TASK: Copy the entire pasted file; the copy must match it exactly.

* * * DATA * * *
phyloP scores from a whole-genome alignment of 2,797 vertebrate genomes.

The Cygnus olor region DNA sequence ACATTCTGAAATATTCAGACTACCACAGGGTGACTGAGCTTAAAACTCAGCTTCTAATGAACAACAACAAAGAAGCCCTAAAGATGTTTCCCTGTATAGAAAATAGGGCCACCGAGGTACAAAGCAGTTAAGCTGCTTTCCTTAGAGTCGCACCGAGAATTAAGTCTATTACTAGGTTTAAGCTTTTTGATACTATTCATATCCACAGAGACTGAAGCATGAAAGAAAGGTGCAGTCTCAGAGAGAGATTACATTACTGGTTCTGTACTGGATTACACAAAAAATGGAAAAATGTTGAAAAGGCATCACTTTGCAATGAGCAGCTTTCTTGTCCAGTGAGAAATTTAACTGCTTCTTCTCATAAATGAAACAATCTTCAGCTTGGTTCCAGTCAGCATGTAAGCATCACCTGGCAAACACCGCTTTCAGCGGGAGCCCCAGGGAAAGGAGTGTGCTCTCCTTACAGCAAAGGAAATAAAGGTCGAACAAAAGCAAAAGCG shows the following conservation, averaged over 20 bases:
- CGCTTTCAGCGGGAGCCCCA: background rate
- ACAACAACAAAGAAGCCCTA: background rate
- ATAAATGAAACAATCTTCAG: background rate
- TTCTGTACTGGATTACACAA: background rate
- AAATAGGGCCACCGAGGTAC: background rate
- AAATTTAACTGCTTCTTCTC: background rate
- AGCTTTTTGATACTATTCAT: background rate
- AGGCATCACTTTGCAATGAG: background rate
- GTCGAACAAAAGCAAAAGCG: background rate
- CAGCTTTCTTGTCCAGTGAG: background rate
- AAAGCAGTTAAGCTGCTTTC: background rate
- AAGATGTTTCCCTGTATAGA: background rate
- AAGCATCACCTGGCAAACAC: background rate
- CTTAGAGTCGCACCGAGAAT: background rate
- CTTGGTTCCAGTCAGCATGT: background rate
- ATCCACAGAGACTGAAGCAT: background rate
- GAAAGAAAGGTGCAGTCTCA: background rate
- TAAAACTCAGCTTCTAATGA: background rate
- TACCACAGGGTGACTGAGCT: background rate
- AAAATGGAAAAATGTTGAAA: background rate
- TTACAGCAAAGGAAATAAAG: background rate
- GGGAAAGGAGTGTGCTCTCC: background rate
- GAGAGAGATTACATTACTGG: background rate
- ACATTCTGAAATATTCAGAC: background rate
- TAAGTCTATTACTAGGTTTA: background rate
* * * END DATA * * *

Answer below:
phyloP scores from a whole-genome alignment of 2,797 vertebrate genomes.

The Cygnus olor region DNA sequence ACATTCTGAAATATTCAGACTACCACAGGGTGACTGAGCTTAAAACTCAGCTTCTAATGAACAACAACAAAGAAGCCCTAAAGATGTTTCCCTGTATAGAAAATAGGGCCACCGAGGTACAAAGCAGTTAAGCTGCTTTCCTTAGAGTCGCACCGAGAATTAAGTCTATTACTAGGTTTAAGCTTTTTGATACTATTCATATCCACAGAGACTGAAGCATGAAAGAAAGGTGCAGTCTCAGAGAGAGATTACATTACTGGTTCTGTACTGGATTACACAAAAAATGGAAAAATGTTGAAAAGGCATCACTTTGCAATGAGCAGCTTTCTTGTCCAGTGAGAAATTTAACTGCTTCTTCTCATAAATGAAACAATCTTCAGCTTGGTTCCAGTCAGCATGTAAGCATCACCTGGCAAACACCGCTTTCAGCGGGAGCCCCAGGGAAAGGAGTGTGCTCTCCTTACAGCAAAGGAAATAAAGGTCGAACAAAAGCAAAAGCG shows the following conservation, averaged over 20 bases:
- CGCTTTCAGCGGGAGCCCCA: background rate
- ACAACAACAAAGAAGCCCTA: background rate
- ATAAATGAAACAATCTTCAG: background rate
- TTCTGTACTGGATTACACAA: background rate
- AAATAGGGCCACCGAGGTAC: background rate
- AAATTTAACTGCTTCTTCTC: background rate
- AGCTTTTTGATACTATTCAT: background rate
- AGGCATCACTTTGCAATGAG: background rate
- GTCGAACAAAAGCAAAAGCG: background rate
- CAGCTTTCTTGTCCAGTGAG: background rate
- AAAGCAGTTAAGCTGCTTTC: background rate
- AAGATGTTTCCCTGTATAGA: background rate
- AAGCATCACCTGGCAAACAC: background rate
- CTTAGAGTCGCACCGAGAAT: background rate
- CTTGGTTCCAGTCAGCATGT: background rate
- ATCCACAGAGACTGAAGCAT: background rate
- GAAAGAAAGGTGCAGTCTCA: background rate
- TAAAACTCAGCTTCTAATGA: background rate
- TACCACAGGGTGACTGAGCT: background rate
- AAAATGGAAAAATGTTGAAA: background rate
- TTACAGCAAAGGAAATAAAG: background rate
- GGGAAAGGAGTGTGCTCTCC: background rate
- GAGAGAGATTACATTACTGG: background rate
- ACATTCTGAAATATTCAGAC: background rate
- TAAGTCTATTACTAGGTTTA: background rate